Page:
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Electric power, digitalization shaping portable plant offerings

By |  May 25, 2020
IRock’s RDS-20E all-electric plant was on display at ConExpo-Con/Agg. Photo: P&Q Staff

IRock’s RDS-20E all-electric plant was on display at ConExpo-Con/Agg. Photo: P&Q Staff

The latest tracked and wheeled plants for crushing, screening and washing were on display in and around the Las Vegas Convention Center at ConExpo-Con/Agg 2020.

Aggregate producers and contractors had a variety of options to see, and a number of portable plant trends emerged as ConExpo-Con/Agg attendees explored the trade show floor. Here are three trends P&Q identified as it visited with suppliers during press conferences and booth visits:

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1. Electric power is making its push. Between diesel-electric hybrids and fully-electric plants, it’s clear diesel power is making way for a counterpart.

IRock Crushers was among the manufacturers to showcase an all-electric plant, displaying the RDS-20E that’s marketed as ideal in environments where engine use is limited. A diesel option is also available for this particular plant in the RDS-20 C13 Cat diesel, reflecting the realization that the market still very much covets traditional technology.

IRock was far from the only portable plant manufacturer to highlight electric power at the show, though. At its press conference, Terex Materials Processing touted Powerscreen’s Chieftain 1700X – a hybrid machine offering dual power, leaning on diesel yet designed with an electric option.

“We’re investing heavily in electrification,” says Kieran Hagerty, president of Terex Materials Processing. “More customers are becoming environmentally aware. To get a permit to work one of our machines on the jobsites in California, large corporate companies must [use] hybrids.”

2. Plant digitalization continues. More manufacturers are also taking steps to give customers the ability to monitor their plants remotely and more fully understand what’s going on within machines. This concept was discussed at several ConExpo-Con/Agg press events, including at Sandvik Mining & Rock Technology’s.

Sandvik My Fleet, for example, allows customers to take control of their assets through remote monitoring. With easy access to a wealth of machine data, operators can plan, run and service equipment more efficiently.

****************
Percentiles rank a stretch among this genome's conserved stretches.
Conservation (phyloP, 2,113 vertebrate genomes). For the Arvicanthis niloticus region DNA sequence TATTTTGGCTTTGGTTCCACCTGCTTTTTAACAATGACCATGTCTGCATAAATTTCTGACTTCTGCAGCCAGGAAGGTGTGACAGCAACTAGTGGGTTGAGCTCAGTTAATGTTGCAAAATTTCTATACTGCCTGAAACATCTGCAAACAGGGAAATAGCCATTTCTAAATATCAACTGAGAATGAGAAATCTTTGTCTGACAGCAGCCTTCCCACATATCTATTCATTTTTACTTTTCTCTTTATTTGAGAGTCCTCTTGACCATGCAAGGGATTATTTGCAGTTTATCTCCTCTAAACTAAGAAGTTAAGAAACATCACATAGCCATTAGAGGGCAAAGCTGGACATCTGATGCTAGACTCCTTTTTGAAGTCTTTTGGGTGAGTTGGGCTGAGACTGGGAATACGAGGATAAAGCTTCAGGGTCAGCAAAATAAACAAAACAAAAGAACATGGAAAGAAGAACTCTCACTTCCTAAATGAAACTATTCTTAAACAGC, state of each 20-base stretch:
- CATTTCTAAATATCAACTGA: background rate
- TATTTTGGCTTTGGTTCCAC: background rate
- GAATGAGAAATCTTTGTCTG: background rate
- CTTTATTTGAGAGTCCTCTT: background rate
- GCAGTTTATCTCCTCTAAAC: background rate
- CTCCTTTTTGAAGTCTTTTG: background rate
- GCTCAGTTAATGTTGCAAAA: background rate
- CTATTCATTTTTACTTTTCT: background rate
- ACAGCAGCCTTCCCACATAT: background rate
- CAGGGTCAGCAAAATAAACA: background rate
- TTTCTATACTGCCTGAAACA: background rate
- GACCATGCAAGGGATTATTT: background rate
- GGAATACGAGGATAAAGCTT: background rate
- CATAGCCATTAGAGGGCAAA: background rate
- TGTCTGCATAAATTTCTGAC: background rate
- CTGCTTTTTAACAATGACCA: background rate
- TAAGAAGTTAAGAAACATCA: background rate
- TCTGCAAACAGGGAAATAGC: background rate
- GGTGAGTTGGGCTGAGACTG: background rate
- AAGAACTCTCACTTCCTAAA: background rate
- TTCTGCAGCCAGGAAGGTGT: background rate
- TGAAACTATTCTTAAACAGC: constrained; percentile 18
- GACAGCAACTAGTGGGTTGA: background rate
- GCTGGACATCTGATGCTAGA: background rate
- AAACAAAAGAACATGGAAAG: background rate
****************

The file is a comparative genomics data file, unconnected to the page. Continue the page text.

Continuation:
Eagle Crusher is another manufacturer to roll out a real-time monitoring system, introducing EagleConnect as an option for all new plants. EagleConnect allows operators to keep tabs on engine performance, production rates, generators and more.

Screen Machine’s 90TS tracked 3-ft. x 8-ft. double-deck screening plant is one of several plants in the SMI Compact line. Photo: Screen Machine

Screen Machine’s 90TS tracked 3-ft. x 8-ft. double-deck screening plant is one of several plants in the SMI Compact line. Photo: Screen Machine

3. Machines are getting smaller. Screen Machine Industries, which introduced its SMI Compact crushing and screening line in 2019, is one such company that’s identified the opportunity to provide significantly smaller plants.

According to Screen Machine, its SMI Compact units are about 20 percent the size of a standard Screen Machine plant. The line presents opportunities for aggregate producers who also take on contract crushing and screening jobs in urban areas where full-size plants aren’t feasible.

CDE drove home the compact concept during its ConExpo-Con/Agg press conference, as well. Launching the X900 all-in-one wet processing system at the show, CDE’s latest modular plant is designed on a single chassis that makes the Combo X900 portable and rapidly deployable to remote locations and compact quarries in urban settings.

Astec Mobile Screens, meanwhile, introduced its new Ranger line of jaw crushers, cone crushers, impact crushers, incline screens and trommels that’s comprised of compact, track-mounted units.

“The new Ranger line will help us reach a wider range of industries and customers,” says Patrick Reaver, inside sales director at Astec Mobile Screens. “The compact units are going to be a great tool for contractors, quarry operators and many more.”

Kevin Yanik

About the Author:

Kevin Yanik is the editor-in-chief of Pit & Quarry magazine. Yanik can be reached at 216-706-3724 or kyanik@northcoastmedia.net.

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